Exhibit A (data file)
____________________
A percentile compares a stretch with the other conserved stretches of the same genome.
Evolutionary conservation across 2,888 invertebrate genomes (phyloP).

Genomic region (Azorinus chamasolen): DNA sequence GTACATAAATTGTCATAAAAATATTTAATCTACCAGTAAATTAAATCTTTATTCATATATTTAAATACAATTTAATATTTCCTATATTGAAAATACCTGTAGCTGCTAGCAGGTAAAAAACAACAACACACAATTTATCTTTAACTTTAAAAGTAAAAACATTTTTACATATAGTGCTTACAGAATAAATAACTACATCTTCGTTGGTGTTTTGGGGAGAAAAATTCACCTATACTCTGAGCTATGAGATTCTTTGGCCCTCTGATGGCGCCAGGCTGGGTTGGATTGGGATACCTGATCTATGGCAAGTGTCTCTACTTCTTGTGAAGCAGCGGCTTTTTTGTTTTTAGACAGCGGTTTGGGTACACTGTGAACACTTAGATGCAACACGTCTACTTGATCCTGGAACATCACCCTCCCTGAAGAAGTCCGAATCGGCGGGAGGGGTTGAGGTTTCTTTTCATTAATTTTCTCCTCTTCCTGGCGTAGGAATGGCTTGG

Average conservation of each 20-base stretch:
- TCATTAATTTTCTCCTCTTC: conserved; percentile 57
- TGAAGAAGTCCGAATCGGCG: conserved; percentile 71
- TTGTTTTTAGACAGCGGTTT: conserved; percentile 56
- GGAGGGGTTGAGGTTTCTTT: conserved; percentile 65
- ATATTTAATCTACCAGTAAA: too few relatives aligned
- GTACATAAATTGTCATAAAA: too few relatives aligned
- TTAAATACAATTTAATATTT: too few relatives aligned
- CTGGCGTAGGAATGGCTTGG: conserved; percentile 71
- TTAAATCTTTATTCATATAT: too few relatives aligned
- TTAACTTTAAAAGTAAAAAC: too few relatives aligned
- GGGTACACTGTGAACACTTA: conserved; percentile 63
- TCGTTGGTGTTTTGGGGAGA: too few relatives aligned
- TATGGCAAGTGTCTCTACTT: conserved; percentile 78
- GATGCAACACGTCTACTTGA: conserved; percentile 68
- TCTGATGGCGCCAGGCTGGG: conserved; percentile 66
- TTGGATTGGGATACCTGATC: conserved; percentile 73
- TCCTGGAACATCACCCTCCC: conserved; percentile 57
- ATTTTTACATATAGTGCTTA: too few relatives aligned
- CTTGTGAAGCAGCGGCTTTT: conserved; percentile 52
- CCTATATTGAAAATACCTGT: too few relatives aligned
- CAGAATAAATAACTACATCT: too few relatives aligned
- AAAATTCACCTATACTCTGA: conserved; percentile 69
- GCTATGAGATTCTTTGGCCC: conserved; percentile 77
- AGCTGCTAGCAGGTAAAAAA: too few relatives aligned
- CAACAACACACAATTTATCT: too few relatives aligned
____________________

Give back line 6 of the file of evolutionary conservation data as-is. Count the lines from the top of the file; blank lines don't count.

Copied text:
- TGAAGAAGTCCGAATCGGCG: conserved; percentile 71